The best approach to working your abdominals when dealing with a sensitive back is probably to avoid fully sitting up from a lying down position. There are far more effective and safer exercises to work your abs while safely supporting your back. You can still get a great abdominal workout in spite of back issues.
Keep It Low
The best position for ab work is one where your back is fully supported against a stable surface. Lie on your back with your feet flat on the floor, hip-width apart, and walk your feet slightly in front of your knees. Keeping your entire lower back pressed into the floor, roll your head and shoulders off the floor. Your head and neck should be in a vertical position. You may place a rolled-up towel or pillow behind your lower back for support. Hold on behind your knees, extending your elbows out to the sides to draw your chest forward. Your body should resemble the letter "C." Exhale fully and hollow out your abs by drawing your navel down. Keep holding on and breathing, pulling your abs down. Repeat for eight breaths.
Get Low and Curl
Low curl is an effective exercise because it simultaneously strengthens and supports the lower back while isolating the abs in a way traditional situps cannot. The movement is precise and controlled, powered by your breath. Lie on your back with your feet flat on the floor, hip-width apart, and walk your feet slightly in front of your knees. Keeping your entire lower back pressed into the floor, roll your head and shoulders off the floor. Your head and neck should be in a vertical position. Curl forward, knitting your ribs together as if you were closing an accordion. Squeeze your buttocks to stabilize your position. Keep exhaling as you curl forward, dropping your navel. Repeat eight times, reset your position, repeat eight times more.
Use a Kickstand
Using your elbows as an anchor can help you lift your chest to better isolate your abs while supporting your back. Lie on your back with your feet flat on the floor, hip-width apart, and walk your feet slightly in front of your knees. Press both elbows into the floor, keeping them close to your sides and positioned behind your shoulders to draw your chest forward. Keeping your lower back and ribs pressed into the floor, roll your shoulders and upper ribs off the floor. You may place a narrow pillow at mid-back range for support. Curl forward in this position, trying to close the gap between your upper and lower ribs. Repeat eight times. Reset by drawing your elbows back again, lifting your chest and squeezing your buttocks. Do two more sets of eight reps.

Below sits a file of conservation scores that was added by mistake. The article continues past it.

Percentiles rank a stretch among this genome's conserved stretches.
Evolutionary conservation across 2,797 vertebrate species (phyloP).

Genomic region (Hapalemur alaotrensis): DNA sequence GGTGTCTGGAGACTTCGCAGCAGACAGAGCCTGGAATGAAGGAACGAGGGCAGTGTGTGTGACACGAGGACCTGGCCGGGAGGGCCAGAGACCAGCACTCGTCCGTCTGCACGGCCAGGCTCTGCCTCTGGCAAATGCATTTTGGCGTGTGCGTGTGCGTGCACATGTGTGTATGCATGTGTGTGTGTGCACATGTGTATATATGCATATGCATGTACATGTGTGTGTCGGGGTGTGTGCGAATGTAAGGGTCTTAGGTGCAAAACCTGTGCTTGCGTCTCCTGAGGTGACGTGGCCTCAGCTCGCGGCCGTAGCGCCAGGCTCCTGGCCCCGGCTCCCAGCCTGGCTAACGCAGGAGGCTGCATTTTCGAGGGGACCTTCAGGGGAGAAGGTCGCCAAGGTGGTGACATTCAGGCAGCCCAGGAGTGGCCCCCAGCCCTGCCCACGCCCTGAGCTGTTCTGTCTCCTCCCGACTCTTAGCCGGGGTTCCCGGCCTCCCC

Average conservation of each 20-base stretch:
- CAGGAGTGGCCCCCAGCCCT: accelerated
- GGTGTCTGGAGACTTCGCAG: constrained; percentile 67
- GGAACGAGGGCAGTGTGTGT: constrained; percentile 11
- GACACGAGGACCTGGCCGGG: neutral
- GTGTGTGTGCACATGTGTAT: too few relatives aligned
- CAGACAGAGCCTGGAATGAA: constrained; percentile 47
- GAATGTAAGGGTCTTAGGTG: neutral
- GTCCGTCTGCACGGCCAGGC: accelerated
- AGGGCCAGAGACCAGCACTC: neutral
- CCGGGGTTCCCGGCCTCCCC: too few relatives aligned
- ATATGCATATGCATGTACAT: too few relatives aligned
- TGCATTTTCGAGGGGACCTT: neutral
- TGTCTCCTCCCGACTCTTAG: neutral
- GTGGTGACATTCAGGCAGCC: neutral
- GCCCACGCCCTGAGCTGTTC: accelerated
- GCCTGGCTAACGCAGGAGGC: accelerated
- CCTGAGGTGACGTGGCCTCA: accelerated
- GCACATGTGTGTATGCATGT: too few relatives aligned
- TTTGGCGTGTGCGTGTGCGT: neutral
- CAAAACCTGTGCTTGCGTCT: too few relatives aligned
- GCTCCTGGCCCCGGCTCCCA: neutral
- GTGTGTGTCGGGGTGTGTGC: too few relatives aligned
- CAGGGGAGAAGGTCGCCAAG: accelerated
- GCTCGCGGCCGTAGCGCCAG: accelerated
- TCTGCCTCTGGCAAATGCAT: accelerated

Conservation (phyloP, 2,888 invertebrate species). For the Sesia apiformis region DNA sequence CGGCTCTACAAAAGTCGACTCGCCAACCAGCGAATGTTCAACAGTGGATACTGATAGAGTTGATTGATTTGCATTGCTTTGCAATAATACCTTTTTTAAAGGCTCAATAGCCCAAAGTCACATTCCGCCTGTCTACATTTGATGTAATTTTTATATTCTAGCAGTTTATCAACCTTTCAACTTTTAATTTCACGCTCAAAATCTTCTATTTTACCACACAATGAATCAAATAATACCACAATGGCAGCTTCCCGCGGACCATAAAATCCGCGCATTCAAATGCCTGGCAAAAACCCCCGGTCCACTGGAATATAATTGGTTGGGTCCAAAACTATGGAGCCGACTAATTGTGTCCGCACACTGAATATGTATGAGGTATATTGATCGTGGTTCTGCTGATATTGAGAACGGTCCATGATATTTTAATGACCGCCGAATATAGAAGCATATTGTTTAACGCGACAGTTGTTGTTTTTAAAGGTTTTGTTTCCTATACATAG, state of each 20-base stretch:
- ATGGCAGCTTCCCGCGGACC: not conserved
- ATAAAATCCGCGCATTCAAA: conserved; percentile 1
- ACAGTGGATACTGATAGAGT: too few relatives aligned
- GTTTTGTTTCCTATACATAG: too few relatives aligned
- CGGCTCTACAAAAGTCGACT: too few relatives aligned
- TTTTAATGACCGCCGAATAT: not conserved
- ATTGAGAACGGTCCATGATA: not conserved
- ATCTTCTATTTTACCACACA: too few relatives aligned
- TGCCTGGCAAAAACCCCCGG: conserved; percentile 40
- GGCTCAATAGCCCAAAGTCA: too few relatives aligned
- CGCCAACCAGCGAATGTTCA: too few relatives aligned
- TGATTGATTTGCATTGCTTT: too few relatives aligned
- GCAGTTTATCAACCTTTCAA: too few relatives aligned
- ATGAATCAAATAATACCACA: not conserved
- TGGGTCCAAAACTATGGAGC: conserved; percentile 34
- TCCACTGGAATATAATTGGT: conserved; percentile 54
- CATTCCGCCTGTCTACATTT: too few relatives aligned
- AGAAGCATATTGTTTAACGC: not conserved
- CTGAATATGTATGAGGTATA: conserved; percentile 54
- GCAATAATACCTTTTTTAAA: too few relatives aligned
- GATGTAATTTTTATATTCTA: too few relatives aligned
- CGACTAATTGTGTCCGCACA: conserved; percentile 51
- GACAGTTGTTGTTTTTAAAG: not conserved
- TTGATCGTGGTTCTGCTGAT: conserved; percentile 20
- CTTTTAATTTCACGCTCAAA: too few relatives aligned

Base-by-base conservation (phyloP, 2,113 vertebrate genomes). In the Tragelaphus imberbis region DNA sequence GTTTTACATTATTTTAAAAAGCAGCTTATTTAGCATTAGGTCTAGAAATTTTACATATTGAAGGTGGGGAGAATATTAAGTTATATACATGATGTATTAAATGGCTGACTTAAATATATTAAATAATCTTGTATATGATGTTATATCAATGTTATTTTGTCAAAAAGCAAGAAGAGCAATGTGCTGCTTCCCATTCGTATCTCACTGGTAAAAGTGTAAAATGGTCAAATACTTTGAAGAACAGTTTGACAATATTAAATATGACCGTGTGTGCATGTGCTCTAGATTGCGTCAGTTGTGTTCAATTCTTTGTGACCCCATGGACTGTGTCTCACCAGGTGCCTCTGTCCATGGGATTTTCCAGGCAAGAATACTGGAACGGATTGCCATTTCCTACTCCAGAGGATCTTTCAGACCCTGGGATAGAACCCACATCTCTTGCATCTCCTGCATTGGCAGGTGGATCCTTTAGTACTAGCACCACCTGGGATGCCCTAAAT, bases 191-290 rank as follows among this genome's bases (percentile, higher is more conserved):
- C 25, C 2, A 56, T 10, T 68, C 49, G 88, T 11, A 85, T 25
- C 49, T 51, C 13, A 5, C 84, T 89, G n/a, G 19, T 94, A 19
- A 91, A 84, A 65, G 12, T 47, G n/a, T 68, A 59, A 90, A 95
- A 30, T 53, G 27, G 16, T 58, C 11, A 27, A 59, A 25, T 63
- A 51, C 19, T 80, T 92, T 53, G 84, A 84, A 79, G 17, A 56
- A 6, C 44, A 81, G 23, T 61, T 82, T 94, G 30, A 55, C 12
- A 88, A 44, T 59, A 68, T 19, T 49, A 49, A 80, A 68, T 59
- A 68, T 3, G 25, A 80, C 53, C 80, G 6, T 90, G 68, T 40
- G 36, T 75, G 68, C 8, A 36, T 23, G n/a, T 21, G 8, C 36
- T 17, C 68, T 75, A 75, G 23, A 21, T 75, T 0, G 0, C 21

One of the best ways to balance strength between the front and back of your body and effectively work your abs is the front plank. Start with your forearms parallel or elbows turned out, hands clasped. Extend your legs long and keep them about hip-distance apart, resting on your toes. Keep a slight posterior tilt or tuck of your tailbone to take the sway out of your lower back. This will protect your back while holding the position. Focus your gaze down to keep your neck in line with your spine. Finally, keep your abdominals pulled in. Your body should form one straight line. Widen your shoulders across your upper back, hollowing out your shoulders as you extend through your head. Hold for 30 seconds, and work up to a full minute.
- American Council on Exercise: Front Plank
- Harvard Health Publications Harvard Medical School: Want a Stronger Core? Skip the Sit-Ups
- Spine-Health: Abdominal Exercises and Back Exercises -- Getting Started
- The Pilates Reformer: A Manual for Instructors; Marci Clark and Christine Romani-Ruby